Next, let’s see how to avoid selecting a port that services in both cases are already using.

3.1. Check Allocated Ports in IANA

For not choosing a port assigned by IANA, we need to check the IANA port number registry. It lists all port assignments and their respective services. In this case, the ports available are the ones that aren’t listed in the registry or have the Description field marked as Unassigned.

Given the large number of port assignments, it can be challenging to find available port numbers in the desired range. For convenience, we can download the IANA port number registry in CSV format and use the Python script list_iana_available_ports.py below to list the available ports in any given range.

import csv, sys

def get_assigned_ports_in_csv_file(filename):
    assigned_ports = []
        with open(filename, 'r') as csv_file:
            for row in csv.DictReader(csv_file):
                if row.get('Description') != 'Unassigned':
                    port_number = row.get('Port Number')
                        port_number = int(port_number)
                        str = port_number.split('-')
                        if len(str) == 2:
                            assigned_ports.append(range(int(str[0]), int(str[1]) + 1))
    except FileNotFoundError:
        print(f"File not found: {filename}")
    except Exception as e:
        print(f"An error occurred: {e}")
    return assigned_ports

def print_free_ports(start_port, end_port, assigned_ports):
    for port in range(start_port, end_port + 1):
        if port not in assigned_ports:

if __name__ == "__main__":
    if len(sys.argv) != 4:
        print("Usage: python script.py   ")
    csv_file, start_port, end_port = sys.argv[1], int(sys.argv[2]), int(sys.argv[3])
    print_free_ports(start_port, end_port, get_assigned_ports_in_csv_file(csv_file))

To use the script above, we just need to run the command below, replacing <port-start> and <port-end> according to any range of our choice and <csv-file-name> with the actual name of the downloaded file.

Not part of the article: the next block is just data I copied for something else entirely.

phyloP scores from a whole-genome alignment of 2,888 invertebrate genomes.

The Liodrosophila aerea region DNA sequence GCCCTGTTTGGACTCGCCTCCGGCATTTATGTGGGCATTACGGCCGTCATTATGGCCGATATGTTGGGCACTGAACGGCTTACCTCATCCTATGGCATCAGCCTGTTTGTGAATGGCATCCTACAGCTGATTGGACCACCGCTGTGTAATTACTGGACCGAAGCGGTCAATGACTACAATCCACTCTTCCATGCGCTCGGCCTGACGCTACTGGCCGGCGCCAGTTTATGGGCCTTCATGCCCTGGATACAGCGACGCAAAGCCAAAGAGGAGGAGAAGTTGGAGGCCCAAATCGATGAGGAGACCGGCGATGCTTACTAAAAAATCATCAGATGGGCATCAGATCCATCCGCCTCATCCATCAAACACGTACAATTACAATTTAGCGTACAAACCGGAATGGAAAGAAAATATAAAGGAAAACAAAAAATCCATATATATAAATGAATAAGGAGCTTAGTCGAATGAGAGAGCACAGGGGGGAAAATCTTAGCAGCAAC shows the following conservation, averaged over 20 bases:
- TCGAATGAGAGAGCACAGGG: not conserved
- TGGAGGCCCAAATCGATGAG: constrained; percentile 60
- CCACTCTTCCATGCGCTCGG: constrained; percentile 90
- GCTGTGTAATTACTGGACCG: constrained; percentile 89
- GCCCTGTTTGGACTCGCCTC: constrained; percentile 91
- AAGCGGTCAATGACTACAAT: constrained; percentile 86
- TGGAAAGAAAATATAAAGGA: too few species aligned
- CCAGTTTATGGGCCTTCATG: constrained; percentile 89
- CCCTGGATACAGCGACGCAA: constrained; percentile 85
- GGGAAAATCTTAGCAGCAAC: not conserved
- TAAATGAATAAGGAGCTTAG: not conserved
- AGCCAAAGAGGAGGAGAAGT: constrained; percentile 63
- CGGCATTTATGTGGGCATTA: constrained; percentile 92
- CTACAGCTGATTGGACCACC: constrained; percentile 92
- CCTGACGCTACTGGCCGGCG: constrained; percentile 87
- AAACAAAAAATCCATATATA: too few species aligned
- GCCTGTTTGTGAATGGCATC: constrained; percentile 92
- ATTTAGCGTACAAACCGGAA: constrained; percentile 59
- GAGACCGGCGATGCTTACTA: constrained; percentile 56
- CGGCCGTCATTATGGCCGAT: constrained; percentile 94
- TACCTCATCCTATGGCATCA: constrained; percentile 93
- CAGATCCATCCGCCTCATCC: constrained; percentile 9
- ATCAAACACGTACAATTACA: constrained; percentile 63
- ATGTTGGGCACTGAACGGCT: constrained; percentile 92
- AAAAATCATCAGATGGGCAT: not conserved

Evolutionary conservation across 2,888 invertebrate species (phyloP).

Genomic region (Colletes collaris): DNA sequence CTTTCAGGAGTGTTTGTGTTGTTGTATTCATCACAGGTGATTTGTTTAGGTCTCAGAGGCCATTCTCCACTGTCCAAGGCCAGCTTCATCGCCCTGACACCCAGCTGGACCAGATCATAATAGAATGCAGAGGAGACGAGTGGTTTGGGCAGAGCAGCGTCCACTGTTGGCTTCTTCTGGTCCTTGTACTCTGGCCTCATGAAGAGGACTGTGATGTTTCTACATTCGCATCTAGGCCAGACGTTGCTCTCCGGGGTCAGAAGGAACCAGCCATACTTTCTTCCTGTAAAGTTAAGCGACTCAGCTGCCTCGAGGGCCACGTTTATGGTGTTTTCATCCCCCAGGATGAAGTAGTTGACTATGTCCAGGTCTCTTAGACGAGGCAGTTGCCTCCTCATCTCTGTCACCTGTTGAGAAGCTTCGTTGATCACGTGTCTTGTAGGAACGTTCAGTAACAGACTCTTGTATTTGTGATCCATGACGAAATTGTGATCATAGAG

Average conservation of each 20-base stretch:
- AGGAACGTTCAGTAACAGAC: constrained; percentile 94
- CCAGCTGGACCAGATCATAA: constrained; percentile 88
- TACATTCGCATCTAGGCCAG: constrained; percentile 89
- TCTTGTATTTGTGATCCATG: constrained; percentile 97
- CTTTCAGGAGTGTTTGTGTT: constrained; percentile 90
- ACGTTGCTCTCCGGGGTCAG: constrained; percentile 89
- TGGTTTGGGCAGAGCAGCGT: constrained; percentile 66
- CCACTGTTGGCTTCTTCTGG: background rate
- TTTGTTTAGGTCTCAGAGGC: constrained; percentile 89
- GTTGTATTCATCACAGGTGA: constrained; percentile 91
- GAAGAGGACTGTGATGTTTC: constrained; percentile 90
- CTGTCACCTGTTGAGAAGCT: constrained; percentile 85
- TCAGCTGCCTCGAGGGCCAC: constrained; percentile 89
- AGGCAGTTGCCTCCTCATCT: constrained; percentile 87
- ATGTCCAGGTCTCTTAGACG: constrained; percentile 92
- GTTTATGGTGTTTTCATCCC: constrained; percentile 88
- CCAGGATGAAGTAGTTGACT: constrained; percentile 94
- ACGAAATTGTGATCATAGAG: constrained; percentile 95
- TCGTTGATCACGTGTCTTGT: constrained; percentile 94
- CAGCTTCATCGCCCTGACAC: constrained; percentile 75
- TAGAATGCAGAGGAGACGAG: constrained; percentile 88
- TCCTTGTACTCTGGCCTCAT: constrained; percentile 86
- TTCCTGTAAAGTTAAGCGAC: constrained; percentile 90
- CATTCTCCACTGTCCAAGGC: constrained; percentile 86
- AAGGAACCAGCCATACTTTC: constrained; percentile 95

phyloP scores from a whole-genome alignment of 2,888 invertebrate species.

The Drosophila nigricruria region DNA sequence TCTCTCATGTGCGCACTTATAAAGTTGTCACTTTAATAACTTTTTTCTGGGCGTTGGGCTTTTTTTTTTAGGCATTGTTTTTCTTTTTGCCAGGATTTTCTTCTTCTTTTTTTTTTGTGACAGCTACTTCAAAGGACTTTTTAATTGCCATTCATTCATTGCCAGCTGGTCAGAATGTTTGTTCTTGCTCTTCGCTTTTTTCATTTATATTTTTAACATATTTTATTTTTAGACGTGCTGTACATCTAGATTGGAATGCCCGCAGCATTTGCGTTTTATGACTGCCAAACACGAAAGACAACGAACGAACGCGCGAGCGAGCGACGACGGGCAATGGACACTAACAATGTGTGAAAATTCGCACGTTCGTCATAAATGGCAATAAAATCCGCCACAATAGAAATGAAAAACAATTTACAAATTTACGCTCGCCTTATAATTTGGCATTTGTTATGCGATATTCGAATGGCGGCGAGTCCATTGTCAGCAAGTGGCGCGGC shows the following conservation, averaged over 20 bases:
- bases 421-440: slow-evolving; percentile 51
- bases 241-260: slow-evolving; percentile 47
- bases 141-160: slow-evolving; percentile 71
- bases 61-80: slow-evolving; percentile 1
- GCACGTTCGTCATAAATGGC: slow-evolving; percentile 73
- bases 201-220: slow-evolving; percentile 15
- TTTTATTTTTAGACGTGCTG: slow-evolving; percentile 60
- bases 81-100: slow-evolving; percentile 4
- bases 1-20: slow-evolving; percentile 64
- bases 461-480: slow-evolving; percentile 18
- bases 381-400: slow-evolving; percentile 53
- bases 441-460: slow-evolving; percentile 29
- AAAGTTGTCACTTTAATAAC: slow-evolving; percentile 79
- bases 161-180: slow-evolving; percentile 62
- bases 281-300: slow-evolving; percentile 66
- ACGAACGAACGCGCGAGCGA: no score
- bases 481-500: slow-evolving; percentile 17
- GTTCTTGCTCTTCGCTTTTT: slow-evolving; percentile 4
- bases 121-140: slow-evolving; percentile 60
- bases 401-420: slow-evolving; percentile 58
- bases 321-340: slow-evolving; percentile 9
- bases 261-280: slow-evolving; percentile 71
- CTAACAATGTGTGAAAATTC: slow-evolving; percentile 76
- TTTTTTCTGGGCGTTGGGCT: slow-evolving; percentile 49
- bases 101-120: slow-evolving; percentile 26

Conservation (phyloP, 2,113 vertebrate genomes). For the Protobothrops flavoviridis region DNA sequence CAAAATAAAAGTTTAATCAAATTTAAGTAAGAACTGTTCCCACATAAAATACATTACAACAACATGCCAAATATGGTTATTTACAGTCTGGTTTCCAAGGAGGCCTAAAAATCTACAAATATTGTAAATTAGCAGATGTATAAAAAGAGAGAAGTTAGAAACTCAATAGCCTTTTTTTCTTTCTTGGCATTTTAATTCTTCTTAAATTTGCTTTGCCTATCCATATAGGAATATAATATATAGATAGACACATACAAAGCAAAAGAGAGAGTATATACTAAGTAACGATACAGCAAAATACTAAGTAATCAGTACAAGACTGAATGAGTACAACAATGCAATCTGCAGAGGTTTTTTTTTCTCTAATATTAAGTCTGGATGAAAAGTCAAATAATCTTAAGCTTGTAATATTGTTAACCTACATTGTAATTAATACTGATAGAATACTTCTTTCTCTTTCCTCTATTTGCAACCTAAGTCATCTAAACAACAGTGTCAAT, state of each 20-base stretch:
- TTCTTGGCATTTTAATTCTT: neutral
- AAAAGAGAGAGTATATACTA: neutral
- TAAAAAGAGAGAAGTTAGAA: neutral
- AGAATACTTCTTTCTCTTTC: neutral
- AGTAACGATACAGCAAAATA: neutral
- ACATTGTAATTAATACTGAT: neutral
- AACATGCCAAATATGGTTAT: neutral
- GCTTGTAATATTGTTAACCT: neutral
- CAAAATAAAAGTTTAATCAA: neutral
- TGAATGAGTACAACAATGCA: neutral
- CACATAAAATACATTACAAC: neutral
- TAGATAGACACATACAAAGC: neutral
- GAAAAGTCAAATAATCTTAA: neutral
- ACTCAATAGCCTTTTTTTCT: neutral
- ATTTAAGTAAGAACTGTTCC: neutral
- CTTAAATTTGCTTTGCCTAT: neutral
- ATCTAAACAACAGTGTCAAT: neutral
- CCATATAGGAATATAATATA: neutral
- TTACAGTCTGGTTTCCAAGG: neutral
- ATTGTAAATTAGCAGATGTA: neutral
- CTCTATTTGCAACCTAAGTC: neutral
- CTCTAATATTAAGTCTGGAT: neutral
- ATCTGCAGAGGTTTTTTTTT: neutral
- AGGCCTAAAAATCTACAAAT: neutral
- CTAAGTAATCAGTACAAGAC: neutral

python list_iana_available_ports.py <csv-file-name> <port-start> <port-end>

It may be a good idea to select one or more of the available ports according to IANA. For example, we may use the provided script to find available ports ranging from 2000 to 3000 (which is a subrange of User Ports) and then select one or more ports.

After that, we can follow the next steps just to make sure that no other service is unofficially using the chosen port.

3.2. Check Ports Listed by NMAP

Some widely used services utilize ports that haven’t been officially assigned to them in the IANA registry. So, to avoid choosing a port used by one of these services too, we need to refer to an alternative (unofficial) but comprehensive listing.

An example of such a list is provided by NMAP.org. The NMAP list includes port assignments registered in IANA and others that have been detected by NMAP itself.

Thus, by accessing this list, we can check whether the port (or range) we selected in the previous step has also been identified by NMAP as frequently used by services. Since the port we’ve selected so far isn’t present in the NMAP list, we can follow the steps below to check further.

4. How to Avoid Local Conflicts?